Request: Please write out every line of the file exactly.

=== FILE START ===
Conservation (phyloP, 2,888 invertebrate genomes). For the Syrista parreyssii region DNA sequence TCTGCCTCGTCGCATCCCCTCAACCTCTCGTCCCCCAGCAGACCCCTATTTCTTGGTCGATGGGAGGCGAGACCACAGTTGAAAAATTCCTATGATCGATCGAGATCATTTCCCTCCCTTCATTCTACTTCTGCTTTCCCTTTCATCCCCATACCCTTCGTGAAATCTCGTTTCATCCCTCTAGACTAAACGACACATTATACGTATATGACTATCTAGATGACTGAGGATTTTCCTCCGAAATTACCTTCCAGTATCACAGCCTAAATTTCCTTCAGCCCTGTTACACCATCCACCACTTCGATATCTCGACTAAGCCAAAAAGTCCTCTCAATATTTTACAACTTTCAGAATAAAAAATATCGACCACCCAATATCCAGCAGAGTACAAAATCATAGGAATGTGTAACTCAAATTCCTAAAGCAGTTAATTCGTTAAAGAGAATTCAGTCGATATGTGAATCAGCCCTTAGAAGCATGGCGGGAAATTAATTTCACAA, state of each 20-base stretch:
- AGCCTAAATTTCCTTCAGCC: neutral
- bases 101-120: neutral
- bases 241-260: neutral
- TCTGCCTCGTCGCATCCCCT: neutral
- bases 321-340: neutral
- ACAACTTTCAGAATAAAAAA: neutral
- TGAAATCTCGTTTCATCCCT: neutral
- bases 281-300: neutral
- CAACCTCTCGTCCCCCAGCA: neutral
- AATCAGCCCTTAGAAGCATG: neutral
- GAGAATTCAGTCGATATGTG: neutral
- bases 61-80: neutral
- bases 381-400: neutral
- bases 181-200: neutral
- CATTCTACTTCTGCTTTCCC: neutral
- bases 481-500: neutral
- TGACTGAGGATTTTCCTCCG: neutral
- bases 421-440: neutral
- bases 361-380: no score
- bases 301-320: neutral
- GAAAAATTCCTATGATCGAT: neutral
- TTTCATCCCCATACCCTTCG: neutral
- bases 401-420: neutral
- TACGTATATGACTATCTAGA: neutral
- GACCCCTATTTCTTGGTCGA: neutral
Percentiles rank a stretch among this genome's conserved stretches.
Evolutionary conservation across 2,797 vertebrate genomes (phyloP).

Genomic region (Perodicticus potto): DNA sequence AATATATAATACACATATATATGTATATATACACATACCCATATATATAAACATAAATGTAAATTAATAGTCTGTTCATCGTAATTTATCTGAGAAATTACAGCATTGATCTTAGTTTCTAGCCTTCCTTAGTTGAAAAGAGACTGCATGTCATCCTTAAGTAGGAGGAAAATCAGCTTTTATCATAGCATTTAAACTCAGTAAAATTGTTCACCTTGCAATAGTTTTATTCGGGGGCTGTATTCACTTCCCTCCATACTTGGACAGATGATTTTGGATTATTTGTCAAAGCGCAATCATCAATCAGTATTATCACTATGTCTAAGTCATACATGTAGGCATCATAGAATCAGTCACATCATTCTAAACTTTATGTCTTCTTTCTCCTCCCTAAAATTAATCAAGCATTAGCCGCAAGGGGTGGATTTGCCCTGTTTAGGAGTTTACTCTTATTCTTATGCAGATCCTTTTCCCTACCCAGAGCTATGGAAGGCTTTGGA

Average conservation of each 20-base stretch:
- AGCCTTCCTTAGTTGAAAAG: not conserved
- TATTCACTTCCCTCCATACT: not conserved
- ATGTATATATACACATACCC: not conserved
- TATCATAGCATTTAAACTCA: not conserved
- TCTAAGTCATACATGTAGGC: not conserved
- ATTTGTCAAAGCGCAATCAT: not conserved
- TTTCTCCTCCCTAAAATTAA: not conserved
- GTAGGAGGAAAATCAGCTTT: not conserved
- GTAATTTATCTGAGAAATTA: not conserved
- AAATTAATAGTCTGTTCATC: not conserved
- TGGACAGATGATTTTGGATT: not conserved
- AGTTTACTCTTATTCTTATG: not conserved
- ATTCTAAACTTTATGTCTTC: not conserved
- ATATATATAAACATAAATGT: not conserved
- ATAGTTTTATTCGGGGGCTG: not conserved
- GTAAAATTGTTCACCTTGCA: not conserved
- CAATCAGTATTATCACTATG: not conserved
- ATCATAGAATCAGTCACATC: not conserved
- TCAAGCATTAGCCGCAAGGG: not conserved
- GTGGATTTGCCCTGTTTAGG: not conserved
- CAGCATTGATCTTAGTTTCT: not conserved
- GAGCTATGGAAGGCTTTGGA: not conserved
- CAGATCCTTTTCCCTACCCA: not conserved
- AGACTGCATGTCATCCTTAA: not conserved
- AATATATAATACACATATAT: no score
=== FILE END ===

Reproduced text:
Conservation (phyloP, 2,888 invertebrate genomes). For the Syrista parreyssii region DNA sequence TCTGCCTCGTCGCATCCCCTCAACCTCTCGTCCCCCAGCAGACCCCTATTTCTTGGTCGATGGGAGGCGAGACCACAGTTGAAAAATTCCTATGATCGATCGAGATCATTTCCCTCCCTTCATTCTACTTCTGCTTTCCCTTTCATCCCCATACCCTTCGTGAAATCTCGTTTCATCCCTCTAGACTAAACGACACATTATACGTATATGACTATCTAGATGACTGAGGATTTTCCTCCGAAATTACCTTCCAGTATCACAGCCTAAATTTCCTTCAGCCCTGTTACACCATCCACCACTTCGATATCTCGACTAAGCCAAAAAGTCCTCTCAATATTTTACAACTTTCAGAATAAAAAATATCGACCACCCAATATCCAGCAGAGTACAAAATCATAGGAATGTGTAACTCAAATTCCTAAAGCAGTTAATTCGTTAAAGAGAATTCAGTCGATATGTGAATCAGCCCTTAGAAGCATGGCGGGAAATTAATTTCACAA, state of each 20-base stretch:
- AGCCTAAATTTCCTTCAGCC: neutral
- bases 101-120: neutral
- bases 241-260: neutral
- TCTGCCTCGTCGCATCCCCT: neutral
- bases 321-340: neutral
- ACAACTTTCAGAATAAAAAA: neutral
- TGAAATCTCGTTTCATCCCT: neutral
- bases 281-300: neutral
- CAACCTCTCGTCCCCCAGCA: neutral
- AATCAGCCCTTAGAAGCATG: neutral
- GAGAATTCAGTCGATATGTG: neutral
- bases 61-80: neutral
- bases 381-400: neutral
- bases 181-200: neutral
- CATTCTACTTCTGCTTTCCC: neutral
- bases 481-500: neutral
- TGACTGAGGATTTTCCTCCG: neutral
- bases 421-440: neutral
- bases 361-380: no score
- bases 301-320: neutral
- GAAAAATTCCTATGATCGAT: neutral
- TTTCATCCCCATACCCTTCG: neutral
- bases 401-420: neutral
- TACGTATATGACTATCTAGA: neutral
- GACCCCTATTTCTTGGTCGA: neutral
Percentiles rank a stretch among this genome's conserved stretches.
Evolutionary conservation across 2,797 vertebrate genomes (phyloP).

Genomic region (Perodicticus potto): DNA sequence AATATATAATACACATATATATGTATATATACACATACCCATATATATAAACATAAATGTAAATTAATAGTCTGTTCATCGTAATTTATCTGAGAAATTACAGCATTGATCTTAGTTTCTAGCCTTCCTTAGTTGAAAAGAGACTGCATGTCATCCTTAAGTAGGAGGAAAATCAGCTTTTATCATAGCATTTAAACTCAGTAAAATTGTTCACCTTGCAATAGTTTTATTCGGGGGCTGTATTCACTTCCCTCCATACTTGGACAGATGATTTTGGATTATTTGTCAAAGCGCAATCATCAATCAGTATTATCACTATGTCTAAGTCATACATGTAGGCATCATAGAATCAGTCACATCATTCTAAACTTTATGTCTTCTTTCTCCTCCCTAAAATTAATCAAGCATTAGCCGCAAGGGGTGGATTTGCCCTGTTTAGGAGTTTACTCTTATTCTTATGCAGATCCTTTTCCCTACCCAGAGCTATGGAAGGCTTTGGA

Average conservation of each 20-base stretch:
- AGCCTTCCTTAGTTGAAAAG: not conserved
- TATTCACTTCCCTCCATACT: not conserved
- ATGTATATATACACATACCC: not conserved
- TATCATAGCATTTAAACTCA: not conserved
- TCTAAGTCATACATGTAGGC: not conserved
- ATTTGTCAAAGCGCAATCAT: not conserved
- TTTCTCCTCCCTAAAATTAA: not conserved
- GTAGGAGGAAAATCAGCTTT: not conserved
- GTAATTTATCTGAGAAATTA: not conserved
- AAATTAATAGTCTGTTCATC: not conserved
- TGGACAGATGATTTTGGATT: not conserved
- AGTTTACTCTTATTCTTATG: not conserved
- ATTCTAAACTTTATGTCTTC: not conserved
- ATATATATAAACATAAATGT: not conserved
- ATAGTTTTATTCGGGGGCTG: not conserved
- GTAAAATTGTTCACCTTGCA: not conserved
- CAATCAGTATTATCACTATG: not conserved
- ATCATAGAATCAGTCACATC: not conserved
- TCAAGCATTAGCCGCAAGGG: not conserved
- GTGGATTTGCCCTGTTTAGG: not conserved
- CAGCATTGATCTTAGTTTCT: not conserved
- GAGCTATGGAAGGCTTTGGA: not conserved
- CAGATCCTTTTCCCTACCCA: not conserved
- AGACTGCATGTCATCCTTAA: not conserved
- AATATATAATACACATATAT: no score